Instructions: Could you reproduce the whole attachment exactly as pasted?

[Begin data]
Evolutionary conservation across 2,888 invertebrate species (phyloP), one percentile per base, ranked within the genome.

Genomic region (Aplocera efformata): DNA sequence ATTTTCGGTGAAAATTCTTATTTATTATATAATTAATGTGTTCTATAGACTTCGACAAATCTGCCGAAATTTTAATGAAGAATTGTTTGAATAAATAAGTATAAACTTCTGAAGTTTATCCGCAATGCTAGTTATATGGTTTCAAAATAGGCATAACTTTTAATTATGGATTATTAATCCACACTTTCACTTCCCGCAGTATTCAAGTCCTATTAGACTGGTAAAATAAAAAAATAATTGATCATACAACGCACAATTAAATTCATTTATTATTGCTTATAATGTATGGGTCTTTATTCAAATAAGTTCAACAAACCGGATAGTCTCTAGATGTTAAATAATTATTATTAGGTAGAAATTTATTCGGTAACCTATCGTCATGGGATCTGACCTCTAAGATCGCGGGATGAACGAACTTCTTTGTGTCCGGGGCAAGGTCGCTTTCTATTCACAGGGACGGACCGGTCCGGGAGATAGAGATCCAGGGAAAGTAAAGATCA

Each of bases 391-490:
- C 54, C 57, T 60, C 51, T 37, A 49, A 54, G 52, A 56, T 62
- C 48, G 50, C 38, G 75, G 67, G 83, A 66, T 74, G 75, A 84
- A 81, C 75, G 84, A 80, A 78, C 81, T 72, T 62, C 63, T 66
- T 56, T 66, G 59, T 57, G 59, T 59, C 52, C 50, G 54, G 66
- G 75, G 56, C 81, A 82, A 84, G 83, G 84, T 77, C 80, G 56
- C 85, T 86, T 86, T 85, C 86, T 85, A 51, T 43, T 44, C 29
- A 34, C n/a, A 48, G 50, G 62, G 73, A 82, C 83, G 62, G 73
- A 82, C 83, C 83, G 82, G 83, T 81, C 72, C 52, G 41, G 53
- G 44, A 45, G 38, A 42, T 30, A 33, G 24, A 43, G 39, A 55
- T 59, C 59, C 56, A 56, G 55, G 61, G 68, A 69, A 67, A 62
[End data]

Evolutionary conservation across 2,888 invertebrate species (phyloP), one percentile per base, ranked within the genome.

Genomic region (Aplocera efformata): DNA sequence ATTTTCGGTGAAAATTCTTATTTATTATATAATTAATGTGTTCTATAGACTTCGACAAATCTGCCGAAATTTTAATGAAGAATTGTTTGAATAAATAAGTATAAACTTCTGAAGTTTATCCGCAATGCTAGTTATATGGTTTCAAAATAGGCATAACTTTTAATTATGGATTATTAATCCACACTTTCACTTCCCGCAGTATTCAAGTCCTATTAGACTGGTAAAATAAAAAAATAATTGATCATACAACGCACAATTAAATTCATTTATTATTGCTTATAATGTATGGGTCTTTATTCAAATAAGTTCAACAAACCGGATAGTCTCTAGATGTTAAATAATTATTATTAGGTAGAAATTTATTCGGTAACCTATCGTCATGGGATCTGACCTCTAAGATCGCGGGATGAACGAACTTCTTTGTGTCCGGGGCAAGGTCGCTTTCTATTCACAGGGACGGACCGGTCCGGGAGATAGAGATCCAGGGAAAGTAAAGATCA

Each of bases 391-490:
- C 54, C 57, T 60, C 51, T 37, A 49, A 54, G 52, A 56, T 62
- C 48, G 50, C 38, G 75, G 67, G 83, A 66, T 74, G 75, A 84
- A 81, C 75, G 84, A 80, A 78, C 81, T 72, T 62, C 63, T 66
- T 56, T 66, G 59, T 57, G 59, T 59, C 52, C 50, G 54, G 66
- G 75, G 56, C 81, A 82, A 84, G 83, G 84, T 77, C 80, G 56
- C 85, T 86, T 86, T 85, C 86, T 85, A 51, T 43, T 44, C 29
- A 34, C n/a, A 48, G 50, G 62, G 73, A 82, C 83, G 62, G 73
- A 82, C 83, C 83, G 82, G 83, T 81, C 72, C 52, G 41, G 53
- G 44, A 45, G 38, A 42, T 30, A 33, G 24, A 43, G 39, A 55
- T 59, C 59, C 56, A 56, G 55, G 61, G 68, A 69, A 67, A 62